The enemy of my enemy is my friend.

Always burn your bridges.... You never know who may be following.



posted on Apr, 19 2014 @ 07:43 PM
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a reply to: VirusGuard

No the US does not need to start a war in Ukraine.

Russia already did that when they invaded.

As for the list of nations you rattled off bear in mind the US was not the only nation involved. A fact people seem to conveniently forget.



posted on Apr, 19 2014 @ 07:54 PM
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China knows very well two tricks the west plays

a) divide and rule
b) one prey at a time

hence China knows if Russia is screwed then who will be next.

China is not foolish.



posted on Apr, 19 2014 @ 08:59 PM
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originally posted by: Xcathdra
a reply to: VirusGuard

No the US does not need to start a war in Ukraine.

Russia already did that when they invaded.

As for the list of nations you rattled off bear in mind the US was not the only nation involved. A fact people seem to conveniently forget.



No, you are wrong, America has invaded Alaska, with nuclear weapons. Yeap, sure has. Right after Alaska wanted to join Russia, Obama personally invaded Alaska with nuclear missiles.

It's all true.



posted on Apr, 19 2014 @ 09:27 PM
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originally posted by: renden

originally posted by: Xcathdra
a reply to: VirusGuard

No the US does not need to start a war in Ukraine.

Russia already did that when they invaded.

As for the list of nations you rattled off bear in mind the US was not the only nation involved. A fact people seem to conveniently forget.



No, you are wrong, America has invaded Alaska, with nuclear weapons. Yeap, sure has. Right after Alaska wanted to join Russia, Obama personally invaded Alaska with nuclear missiles.

It's all true.



Source?



posted on Apr, 19 2014 @ 09:35 PM
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originally posted by: clay2 baraka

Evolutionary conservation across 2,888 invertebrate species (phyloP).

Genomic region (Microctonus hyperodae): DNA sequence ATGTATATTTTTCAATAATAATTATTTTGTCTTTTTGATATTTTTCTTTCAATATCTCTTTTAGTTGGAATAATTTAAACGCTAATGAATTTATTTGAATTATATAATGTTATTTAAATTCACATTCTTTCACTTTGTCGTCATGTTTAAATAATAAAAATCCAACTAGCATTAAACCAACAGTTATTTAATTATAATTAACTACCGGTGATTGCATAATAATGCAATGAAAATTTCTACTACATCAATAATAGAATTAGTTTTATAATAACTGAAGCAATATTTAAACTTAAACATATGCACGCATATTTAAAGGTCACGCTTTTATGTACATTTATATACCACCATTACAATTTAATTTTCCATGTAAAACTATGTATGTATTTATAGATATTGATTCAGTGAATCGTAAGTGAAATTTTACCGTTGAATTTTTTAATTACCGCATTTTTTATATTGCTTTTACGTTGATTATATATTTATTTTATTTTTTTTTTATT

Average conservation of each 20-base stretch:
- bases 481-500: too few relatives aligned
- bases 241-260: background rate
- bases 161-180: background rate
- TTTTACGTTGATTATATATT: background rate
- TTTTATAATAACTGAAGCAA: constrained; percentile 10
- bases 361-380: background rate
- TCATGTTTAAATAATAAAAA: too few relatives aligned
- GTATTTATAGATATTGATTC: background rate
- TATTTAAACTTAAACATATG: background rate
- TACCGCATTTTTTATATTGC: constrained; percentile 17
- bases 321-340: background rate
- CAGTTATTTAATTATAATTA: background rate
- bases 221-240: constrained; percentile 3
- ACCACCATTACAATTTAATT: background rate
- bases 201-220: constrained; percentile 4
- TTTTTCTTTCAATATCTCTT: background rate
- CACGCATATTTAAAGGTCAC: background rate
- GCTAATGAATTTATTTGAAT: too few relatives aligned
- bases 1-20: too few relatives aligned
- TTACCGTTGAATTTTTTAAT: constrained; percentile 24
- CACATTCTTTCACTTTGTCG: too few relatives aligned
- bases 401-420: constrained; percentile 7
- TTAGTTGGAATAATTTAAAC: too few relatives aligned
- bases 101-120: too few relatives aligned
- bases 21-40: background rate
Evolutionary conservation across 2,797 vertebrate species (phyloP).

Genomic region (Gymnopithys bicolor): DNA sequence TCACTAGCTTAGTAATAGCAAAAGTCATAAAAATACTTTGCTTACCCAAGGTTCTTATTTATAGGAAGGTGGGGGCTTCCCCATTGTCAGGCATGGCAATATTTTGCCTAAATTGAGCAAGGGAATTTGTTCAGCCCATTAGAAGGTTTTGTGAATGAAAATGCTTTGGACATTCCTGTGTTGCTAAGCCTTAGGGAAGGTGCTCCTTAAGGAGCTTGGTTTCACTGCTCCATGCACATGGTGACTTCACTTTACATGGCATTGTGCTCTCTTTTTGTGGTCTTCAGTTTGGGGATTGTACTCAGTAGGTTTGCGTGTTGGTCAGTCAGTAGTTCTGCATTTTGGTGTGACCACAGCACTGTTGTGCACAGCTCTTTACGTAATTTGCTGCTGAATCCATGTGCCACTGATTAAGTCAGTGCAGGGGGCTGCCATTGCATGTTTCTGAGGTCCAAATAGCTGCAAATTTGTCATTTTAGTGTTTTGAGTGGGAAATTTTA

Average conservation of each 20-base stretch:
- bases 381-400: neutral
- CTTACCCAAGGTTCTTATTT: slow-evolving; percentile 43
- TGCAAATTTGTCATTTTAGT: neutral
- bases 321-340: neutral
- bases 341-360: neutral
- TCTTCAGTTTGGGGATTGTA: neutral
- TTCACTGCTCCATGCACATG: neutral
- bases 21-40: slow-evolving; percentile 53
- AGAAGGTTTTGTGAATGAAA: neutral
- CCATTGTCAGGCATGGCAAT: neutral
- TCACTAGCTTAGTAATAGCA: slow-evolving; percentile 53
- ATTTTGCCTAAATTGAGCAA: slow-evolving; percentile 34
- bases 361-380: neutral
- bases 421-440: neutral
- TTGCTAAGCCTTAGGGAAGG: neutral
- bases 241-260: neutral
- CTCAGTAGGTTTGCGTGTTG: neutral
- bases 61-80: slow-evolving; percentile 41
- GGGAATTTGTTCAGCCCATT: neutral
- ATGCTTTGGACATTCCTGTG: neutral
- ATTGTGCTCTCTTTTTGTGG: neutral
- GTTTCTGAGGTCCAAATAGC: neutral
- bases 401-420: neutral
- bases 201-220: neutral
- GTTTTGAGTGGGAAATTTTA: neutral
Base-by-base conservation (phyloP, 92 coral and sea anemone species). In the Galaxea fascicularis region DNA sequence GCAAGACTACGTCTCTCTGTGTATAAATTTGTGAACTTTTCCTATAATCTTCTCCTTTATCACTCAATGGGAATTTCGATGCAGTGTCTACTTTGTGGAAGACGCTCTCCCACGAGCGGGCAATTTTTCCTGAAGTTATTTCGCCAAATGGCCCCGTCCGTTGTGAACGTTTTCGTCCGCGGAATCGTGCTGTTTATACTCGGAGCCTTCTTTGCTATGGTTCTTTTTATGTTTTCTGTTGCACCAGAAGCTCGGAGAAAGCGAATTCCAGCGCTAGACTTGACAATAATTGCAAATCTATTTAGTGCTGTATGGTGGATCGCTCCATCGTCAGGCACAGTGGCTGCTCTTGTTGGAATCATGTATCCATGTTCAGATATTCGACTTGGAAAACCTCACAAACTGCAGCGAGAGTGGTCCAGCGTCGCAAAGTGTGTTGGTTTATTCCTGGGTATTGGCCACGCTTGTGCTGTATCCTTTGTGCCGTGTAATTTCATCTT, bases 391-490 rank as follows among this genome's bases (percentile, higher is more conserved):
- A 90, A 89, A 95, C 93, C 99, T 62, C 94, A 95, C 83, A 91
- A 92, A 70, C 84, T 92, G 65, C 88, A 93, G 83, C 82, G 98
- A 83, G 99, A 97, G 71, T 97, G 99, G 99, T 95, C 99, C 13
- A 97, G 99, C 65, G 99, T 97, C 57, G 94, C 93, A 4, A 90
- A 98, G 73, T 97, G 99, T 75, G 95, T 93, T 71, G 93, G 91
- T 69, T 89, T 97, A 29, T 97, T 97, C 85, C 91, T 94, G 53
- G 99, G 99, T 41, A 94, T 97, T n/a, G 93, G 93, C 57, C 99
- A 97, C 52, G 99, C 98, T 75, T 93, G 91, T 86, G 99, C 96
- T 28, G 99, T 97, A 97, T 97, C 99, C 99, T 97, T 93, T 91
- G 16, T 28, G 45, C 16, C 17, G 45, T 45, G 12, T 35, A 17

originally posted by: renden

originally posted by: Xcathdra
a reply to: VirusGuard

No the US does not need to start a war in Ukraine.

Russia already did that when they invaded.

As for the list of nations you rattled off bear in mind the US was not the only nation involved. A fact people seem to conveniently forget.



No, you are wrong, America has invaded Alaska, with nuclear weapons. Yeap, sure has. Right after Alaska wanted to join Russia, Obama personally invaded Alaska with nuclear missiles.

It's all true.



Source?


Exactly. Ask Xcathdra



posted on Apr, 19 2014 @ 09:55 PM
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originally posted by: clay2 baraka



Please don't feed the trolls.


Alaska used to be a part of Russia. As a matter of fact Alaska down to the Washington State / Oregon area used to be Russian. Fast forward to manifest destiny and it left only Alaska in Russian possession. Alaska was purchased from Russia for about 7 million in gold.

There are no claims on Alaska by Russia.
The petition submitted lacks a legal basis due to the civil war. The resolution of the civil war established a precedent that a state can not leave the Union based on unilateral actions of the state. The ability to create / change a state boundary is a Federal responsibility per the Constitution. The only state with special status is Texas, which can subdivide into 5 smaller states without Congressional approval.